The key to good melodrama lies in balance. As compelling as the subject matter can be, if you pile sentimentality upon sentimentality without interspersing them with scenes of calm, then you merely have a collection of moments. Without those scenes, the story cannot breathe, and the moments don’t feel earned. Filmmaker Derek Cianfrance – who helmed Blue Valentine and The Place Beyond the Pines – is no stranger to melodrama and knows how to handle such material, so it’s quite puzzling how his latest feature, The Light Between Oceans, suffocates with its sentimentality.
An adaptation of M.L. Stedman’s novel of the same name, the film starts with a quiet confidence before eventually overstuffing itself. The pacing is deliberately slow in the first act, and for much of it, Tom (Michael Fassbender) is a rather dull and stiff fellow. However, Cianfrance steadily yet surely peels back the character’s passive exterior to reveal that he is a man deeply affected by what he saw during World War I and has lost his way. Once Isabel (Alicia Vikander) enters the proceedings, the story picks up, mirroring Tom’s life turning around. The following scenes of married life prove to be engaging, full of tenderness and warmth. From there, though, Cianfrance slathers sentimentality in heaps right until the end. While there are a few devastating moments that ring true, the film doesn’t afford many chances for us to take it all in. As a result, waves of angst roll in too frequently, which inadvertently distance us from the characters and their situation. It doesn’t help that scenes featuring Isabel, Tom, and adopted daughter Lucy (Florence Clery) – all three of whom the plot revolves around – are shown primarily in montages and vignettes instead of a series of extended sequences, as we don’t get to emotionally invest in their parent-child relationships as well as we should.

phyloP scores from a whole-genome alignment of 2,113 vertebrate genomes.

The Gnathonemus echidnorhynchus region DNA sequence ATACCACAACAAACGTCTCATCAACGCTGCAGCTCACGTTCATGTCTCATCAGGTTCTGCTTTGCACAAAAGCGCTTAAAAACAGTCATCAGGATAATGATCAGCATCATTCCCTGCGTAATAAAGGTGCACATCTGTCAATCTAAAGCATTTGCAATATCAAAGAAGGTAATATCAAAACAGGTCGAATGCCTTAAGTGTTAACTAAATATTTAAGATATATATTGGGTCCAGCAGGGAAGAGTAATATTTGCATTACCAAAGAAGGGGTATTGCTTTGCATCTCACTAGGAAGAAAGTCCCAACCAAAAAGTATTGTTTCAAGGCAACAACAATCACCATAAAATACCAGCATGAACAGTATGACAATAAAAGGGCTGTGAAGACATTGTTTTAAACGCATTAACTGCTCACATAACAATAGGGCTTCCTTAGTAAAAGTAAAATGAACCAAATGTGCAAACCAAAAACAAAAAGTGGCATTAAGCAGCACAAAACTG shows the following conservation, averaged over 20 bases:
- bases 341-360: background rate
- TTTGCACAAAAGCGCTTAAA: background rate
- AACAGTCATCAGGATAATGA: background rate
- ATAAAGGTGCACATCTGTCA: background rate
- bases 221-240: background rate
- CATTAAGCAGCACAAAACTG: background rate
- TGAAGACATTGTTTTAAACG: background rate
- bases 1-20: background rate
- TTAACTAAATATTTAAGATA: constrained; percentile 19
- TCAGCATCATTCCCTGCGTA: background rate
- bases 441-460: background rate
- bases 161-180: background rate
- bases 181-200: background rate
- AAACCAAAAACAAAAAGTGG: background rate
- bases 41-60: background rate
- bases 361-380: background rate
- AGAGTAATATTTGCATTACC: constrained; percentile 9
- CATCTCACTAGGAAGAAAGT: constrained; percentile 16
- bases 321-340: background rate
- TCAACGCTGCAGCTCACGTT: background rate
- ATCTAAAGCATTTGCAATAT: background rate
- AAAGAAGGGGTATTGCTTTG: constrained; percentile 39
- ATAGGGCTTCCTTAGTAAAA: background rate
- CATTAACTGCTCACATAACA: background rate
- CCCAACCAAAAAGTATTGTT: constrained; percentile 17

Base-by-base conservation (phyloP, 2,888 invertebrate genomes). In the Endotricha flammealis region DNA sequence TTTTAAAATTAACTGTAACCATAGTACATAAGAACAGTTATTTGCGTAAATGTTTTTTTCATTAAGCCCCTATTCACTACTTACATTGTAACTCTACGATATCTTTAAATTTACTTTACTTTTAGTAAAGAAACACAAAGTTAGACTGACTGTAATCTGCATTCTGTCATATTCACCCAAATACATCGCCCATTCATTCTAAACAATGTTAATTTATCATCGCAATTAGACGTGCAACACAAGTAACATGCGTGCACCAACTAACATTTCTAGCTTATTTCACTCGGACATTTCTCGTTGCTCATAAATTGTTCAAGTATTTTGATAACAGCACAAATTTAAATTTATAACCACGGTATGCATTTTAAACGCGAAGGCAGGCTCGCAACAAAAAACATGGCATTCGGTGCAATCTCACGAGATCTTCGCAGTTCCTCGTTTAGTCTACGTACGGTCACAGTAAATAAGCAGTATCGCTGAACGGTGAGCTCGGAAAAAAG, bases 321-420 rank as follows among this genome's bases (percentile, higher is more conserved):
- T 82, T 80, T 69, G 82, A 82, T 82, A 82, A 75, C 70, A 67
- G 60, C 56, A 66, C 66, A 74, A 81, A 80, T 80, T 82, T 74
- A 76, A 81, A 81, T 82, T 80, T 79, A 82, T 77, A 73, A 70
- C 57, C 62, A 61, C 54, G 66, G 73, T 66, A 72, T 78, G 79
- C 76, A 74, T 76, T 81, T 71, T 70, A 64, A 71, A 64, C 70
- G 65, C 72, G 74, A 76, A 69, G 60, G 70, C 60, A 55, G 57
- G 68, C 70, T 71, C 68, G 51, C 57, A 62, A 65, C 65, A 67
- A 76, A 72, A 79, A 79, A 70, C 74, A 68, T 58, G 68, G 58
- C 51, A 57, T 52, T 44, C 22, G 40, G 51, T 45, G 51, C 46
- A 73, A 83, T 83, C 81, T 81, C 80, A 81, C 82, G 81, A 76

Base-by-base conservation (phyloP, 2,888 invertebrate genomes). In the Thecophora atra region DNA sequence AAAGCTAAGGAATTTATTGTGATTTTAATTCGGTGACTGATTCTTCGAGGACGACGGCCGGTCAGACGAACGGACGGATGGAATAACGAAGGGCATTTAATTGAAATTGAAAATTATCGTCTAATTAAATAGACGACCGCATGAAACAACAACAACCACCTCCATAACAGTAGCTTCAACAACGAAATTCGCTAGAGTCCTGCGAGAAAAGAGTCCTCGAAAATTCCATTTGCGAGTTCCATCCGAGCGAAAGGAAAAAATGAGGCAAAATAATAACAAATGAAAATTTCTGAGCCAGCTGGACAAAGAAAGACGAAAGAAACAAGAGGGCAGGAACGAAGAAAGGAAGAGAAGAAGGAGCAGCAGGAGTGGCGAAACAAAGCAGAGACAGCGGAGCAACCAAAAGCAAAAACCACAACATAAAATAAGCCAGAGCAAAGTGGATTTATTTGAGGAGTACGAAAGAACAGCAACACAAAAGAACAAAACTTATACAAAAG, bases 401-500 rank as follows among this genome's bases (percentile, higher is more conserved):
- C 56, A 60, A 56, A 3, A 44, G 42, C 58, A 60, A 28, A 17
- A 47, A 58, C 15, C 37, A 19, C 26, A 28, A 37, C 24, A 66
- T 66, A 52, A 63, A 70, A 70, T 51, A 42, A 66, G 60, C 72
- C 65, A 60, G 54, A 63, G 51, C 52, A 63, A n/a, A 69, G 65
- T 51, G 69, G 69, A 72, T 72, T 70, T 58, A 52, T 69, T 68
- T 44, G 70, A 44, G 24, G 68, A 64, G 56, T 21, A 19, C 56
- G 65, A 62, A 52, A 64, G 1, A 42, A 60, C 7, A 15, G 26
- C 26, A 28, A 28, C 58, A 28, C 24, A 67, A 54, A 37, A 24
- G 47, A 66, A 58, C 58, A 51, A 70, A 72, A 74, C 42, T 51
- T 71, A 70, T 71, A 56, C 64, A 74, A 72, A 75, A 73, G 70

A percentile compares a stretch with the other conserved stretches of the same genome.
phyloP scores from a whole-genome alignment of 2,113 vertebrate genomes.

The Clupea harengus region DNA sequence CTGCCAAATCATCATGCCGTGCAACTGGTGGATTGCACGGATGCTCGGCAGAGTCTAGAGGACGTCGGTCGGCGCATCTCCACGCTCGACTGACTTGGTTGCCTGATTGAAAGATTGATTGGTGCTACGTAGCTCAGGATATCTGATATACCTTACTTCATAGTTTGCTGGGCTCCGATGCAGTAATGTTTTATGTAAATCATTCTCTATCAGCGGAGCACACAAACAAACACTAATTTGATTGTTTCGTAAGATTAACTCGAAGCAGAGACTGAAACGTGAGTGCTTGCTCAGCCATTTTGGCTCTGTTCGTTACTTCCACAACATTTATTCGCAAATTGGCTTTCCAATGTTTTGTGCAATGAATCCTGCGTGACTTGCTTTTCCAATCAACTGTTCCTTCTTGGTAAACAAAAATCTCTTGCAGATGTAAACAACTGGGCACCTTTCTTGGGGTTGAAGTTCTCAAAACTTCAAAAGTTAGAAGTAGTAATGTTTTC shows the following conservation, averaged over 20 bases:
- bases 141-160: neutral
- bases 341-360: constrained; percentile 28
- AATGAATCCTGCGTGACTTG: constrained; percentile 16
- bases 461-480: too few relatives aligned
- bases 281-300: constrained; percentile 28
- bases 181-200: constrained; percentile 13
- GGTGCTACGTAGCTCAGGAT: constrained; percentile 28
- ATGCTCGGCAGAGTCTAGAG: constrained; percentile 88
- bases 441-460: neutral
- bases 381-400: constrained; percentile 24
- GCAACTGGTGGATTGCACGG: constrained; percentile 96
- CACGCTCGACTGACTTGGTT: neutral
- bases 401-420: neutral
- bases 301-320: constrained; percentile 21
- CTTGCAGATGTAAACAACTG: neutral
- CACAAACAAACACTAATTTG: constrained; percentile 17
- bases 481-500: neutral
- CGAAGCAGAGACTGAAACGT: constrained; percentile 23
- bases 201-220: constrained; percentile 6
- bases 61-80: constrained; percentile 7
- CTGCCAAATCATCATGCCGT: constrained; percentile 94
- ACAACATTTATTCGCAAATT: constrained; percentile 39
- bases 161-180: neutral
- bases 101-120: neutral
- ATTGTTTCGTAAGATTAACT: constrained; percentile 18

It falls upon the performances to sell the melodrama, and they just about do it, though the task is too much. Fassbender generally maintains a stoic image for most of the picture, and while he does open up, he would arguably be more effective had more opportunities to show Tom’s gentle side come his way. Vikander puts on a performance that’s not dissimilar to her work in last year’s The Danish Girl, though her emotions here are cranked to a greater degree. She may not be subtle, but given how her character is written, she does solid work here, particularly at communicating grief through expressions more so than words. These two share an affable chemistry, and it’s largely due to them that the film works well in the first half. The ever-talented Rachel Weisz is present, but she doesn’t have much to work with besides expressing disapproval and grief, meaning she’s stuck with a flat character.
This is surely a breathtaking film to look at and listen to. Since it takes its time to follow Tom as he adjusts to his newfound post-war environment, it really gets to focus on his life on the island of Janus Rock, and it feels as though we’ve been transported there. Cinematographer Adam Arkapaw’s idyllic images capture the beauty of the island, from marine life found in tide pools to the setting sun over the waters, and not once does it seem like Janus Rock is small, regardless of how long the characters have lived there. The sounds of crashing waves and blustering winds fit this world perhaps too well in that they can overwhelm dialogue, and Alexandre Desplat’s score hits the film’s emotional notes with ease.
The Light Between Oceans is no doubt a handsome production featuring a talented cast, but Cianfrance’s handling of the material – particularly in the second half and on – render it a forgettable affair. A compelling story is reduced to an experience that drains not only emotion, but also empathy and patience.
* Photos courtesy of Walt Disney Studios Motion Pictures